With its mineral-rights leases set to expire in May, the oil and gas company seeking to drill in the Thompson Divide asked the Bureau of Land Management (BLM) on Thursday for more time to develop natural gas wells in the area.
Since October, Houston-based SG Interests has submitted six applications to the BLM to drill wells in the Thompson Divide, and intends to file three more. Once they’re all filed, the feds will begin an environmental assessment of the plans, which has to take place before drilling can commence and could take up to two years. The Thompson Divide includes 221,500 acres of federal land running from the Sunlight Ski Area to McClure Pass crossing Pitkin, Gunnison, Garfield, Mesa and Delta counties.
SG Interests requested that starting retroactively on Feb. 1 the BLM suspend the expiration date of 16 of its leases in the Thompson Divide. SG Interests purchased the leases from the U.S. Forest Service in a 2003 auction and the company has until May 31 to develop them before they expire. If the BLM grants the request, it would put the leases’ expiration date on hold until the environmental assessment is completed.
The BLM is currently reviewing the request and does not have an estimate on when a decision will be made, according to David Boyd, BLM spokesperson. The decision to approve or deny a lease suspension request is a BLM administrative action that does not require a formal public comment period, according to Boyd.
The federal government gives oil and gas companies 10 years after a lease auction to build a well that produces an amount of oil or gas that can be sold, otherwise the lease holder gives up their rights. A company can request that the BLM suspend the expiration date of the lease at any time and the BLM is obligated to do so if the lease development is being prevented due to an environmental review process, litigation surrounding the area, severe weather or government action, according to the BLM’s governing documents.
It would serve conservation interests if the lease extension is granted, because it would give the federal government more time to make a decision about allowing oil and gas development in the area, SG Interests Vice President Robbie Guinn wrote in a letter to the BLM. It would also allow SG Interests more time to work with Pitkin County and the Thompson Divide Coalition to address environmental concerns about potential drilling, the letter says. The letter also requests that the company be given two complete seasons to drill after the environment assessment is completed and the suspension is removed.
Members of the Thompson Divide Coalition sent out a statement Thursday calling for a 30-day comment period to allow for the public to respond.
“No business would give this type of option away for free,” said Bill Fales, a coalition member and local rancher. “Why should BLM and the taxpayers reward SG Interests’ delays? BLM should afford us the opportunity to provide official comment on any decision that could impact our water, or businesses or our livelihoods.”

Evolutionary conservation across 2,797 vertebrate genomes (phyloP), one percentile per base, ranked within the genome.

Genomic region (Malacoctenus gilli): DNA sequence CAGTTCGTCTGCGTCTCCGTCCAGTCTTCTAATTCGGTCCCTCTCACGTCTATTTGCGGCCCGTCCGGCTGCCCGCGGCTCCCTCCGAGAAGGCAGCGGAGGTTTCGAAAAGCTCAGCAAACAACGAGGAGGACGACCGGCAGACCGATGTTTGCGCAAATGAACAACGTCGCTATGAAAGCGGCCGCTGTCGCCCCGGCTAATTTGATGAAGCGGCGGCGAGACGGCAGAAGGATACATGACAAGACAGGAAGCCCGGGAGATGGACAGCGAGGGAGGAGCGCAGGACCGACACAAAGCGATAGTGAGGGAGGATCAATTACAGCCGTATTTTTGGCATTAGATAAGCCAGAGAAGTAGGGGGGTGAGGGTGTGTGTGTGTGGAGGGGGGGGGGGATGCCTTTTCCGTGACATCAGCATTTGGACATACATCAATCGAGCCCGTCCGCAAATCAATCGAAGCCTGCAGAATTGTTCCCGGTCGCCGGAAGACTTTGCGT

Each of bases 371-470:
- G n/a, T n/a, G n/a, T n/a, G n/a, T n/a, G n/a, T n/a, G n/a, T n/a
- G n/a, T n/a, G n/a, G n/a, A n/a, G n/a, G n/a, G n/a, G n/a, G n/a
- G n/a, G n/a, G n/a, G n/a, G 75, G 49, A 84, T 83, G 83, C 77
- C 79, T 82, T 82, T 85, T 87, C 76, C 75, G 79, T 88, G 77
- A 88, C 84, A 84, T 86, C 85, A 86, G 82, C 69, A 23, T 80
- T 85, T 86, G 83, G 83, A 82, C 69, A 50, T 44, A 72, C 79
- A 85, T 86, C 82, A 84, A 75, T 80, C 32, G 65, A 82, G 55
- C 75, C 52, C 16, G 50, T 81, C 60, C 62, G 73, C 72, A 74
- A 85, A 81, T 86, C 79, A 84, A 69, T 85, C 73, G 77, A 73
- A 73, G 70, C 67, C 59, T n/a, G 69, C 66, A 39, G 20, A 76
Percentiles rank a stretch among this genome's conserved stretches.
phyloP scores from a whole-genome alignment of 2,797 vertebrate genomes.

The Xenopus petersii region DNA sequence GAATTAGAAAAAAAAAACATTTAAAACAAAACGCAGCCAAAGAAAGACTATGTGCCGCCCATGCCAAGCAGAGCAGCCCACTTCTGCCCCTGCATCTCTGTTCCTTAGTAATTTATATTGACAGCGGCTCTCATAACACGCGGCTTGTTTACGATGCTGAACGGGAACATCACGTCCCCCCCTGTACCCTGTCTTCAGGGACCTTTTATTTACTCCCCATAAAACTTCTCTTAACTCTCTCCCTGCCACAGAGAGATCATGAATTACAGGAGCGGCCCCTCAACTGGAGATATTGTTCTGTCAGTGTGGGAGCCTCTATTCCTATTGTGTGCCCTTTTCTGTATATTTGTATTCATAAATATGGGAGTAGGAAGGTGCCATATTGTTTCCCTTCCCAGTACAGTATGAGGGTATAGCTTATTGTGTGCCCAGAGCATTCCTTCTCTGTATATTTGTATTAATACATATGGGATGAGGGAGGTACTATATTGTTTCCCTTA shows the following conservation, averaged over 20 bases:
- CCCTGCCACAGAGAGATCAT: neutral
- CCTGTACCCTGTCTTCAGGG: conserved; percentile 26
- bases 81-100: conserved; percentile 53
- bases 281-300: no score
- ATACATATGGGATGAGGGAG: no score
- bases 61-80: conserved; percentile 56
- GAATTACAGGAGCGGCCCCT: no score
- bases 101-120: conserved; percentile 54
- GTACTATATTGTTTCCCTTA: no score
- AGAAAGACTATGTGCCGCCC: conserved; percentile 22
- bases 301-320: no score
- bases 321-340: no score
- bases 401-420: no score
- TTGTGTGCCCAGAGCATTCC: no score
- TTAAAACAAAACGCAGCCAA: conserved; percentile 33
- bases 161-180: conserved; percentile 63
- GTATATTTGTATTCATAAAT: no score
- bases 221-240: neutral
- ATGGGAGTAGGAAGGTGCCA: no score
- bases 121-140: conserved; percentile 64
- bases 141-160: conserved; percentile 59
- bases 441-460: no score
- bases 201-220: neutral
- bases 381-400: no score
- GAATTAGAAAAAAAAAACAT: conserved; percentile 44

Meanwhile, Peter Hart, an attorney for the Carbondale-based environmental nonprofit Wilderness Workshop, argued that the leases in question shouldn’t have been issued by the Forest Service to begin with, because the agency didn’t undertake adequate National Environmental Policy Act analysis and the development conflicts with its own land management plan.
“If BLM grants suspension, this may be the clearest, most poignant and stinging example we’ve seen of BLM giving the industry something for nothing, despite extraordinary and broad-based opposition from the public that owns these lands and minerals,” Hart said.
Meanwhile, last month, a representative of SG Interests called the Pitkin County attorney’s office to assess the county’s willingness to agree to allow the leases in question to be extended, according to Chris Seldin, assistant county attorney.
“I think they were hoping that we would agree not to oppose extensions of their leases,” Seldin said.
That is not the case, he said. The county plans to take out a full-page ad in the local newspapers on Saturday that asks first lady Michelle Obama and Vice President Joe Biden to take action against drilling in the area. Both are vacationing in the Roaring Fork Valley this President’s Day weekend.
“There are right places to drill and wrong places to drill,” the letter, which is signed by the county commissioners, says. “No one would, for example, seriously suggest erecting drill rigs in Central Park. We see no exaggeration in saying that Colorado’s mountain country is America’s Central Park — or in saying that drilling here would be similarly destructive to our internationally famous tourist economy. Please tell BLM to let these illegal leases expire.”
In 2011, SG Interests submitted an application to the BLM to combine its 16 Thompson Divide leases into the Lake Ridge Unit. If approved, the unitization request would allow the company to develop all the leases, if one productive well could be drilled in the unit. Since then, public controversy has been rampant over the proposed for development. Pitkin County, the Thompson Divide Coalition, the Wilderness Workshop, Citizens for a Healthy Community and others requested that BLM deny the application and cancel the leases. The BLM has not made a decision regarding the Lake Ridge Unit yet.
Although there is currently no formal public comment period during the decision process for extending a lease, people can provide comments at any time to the BLM at email@example.com .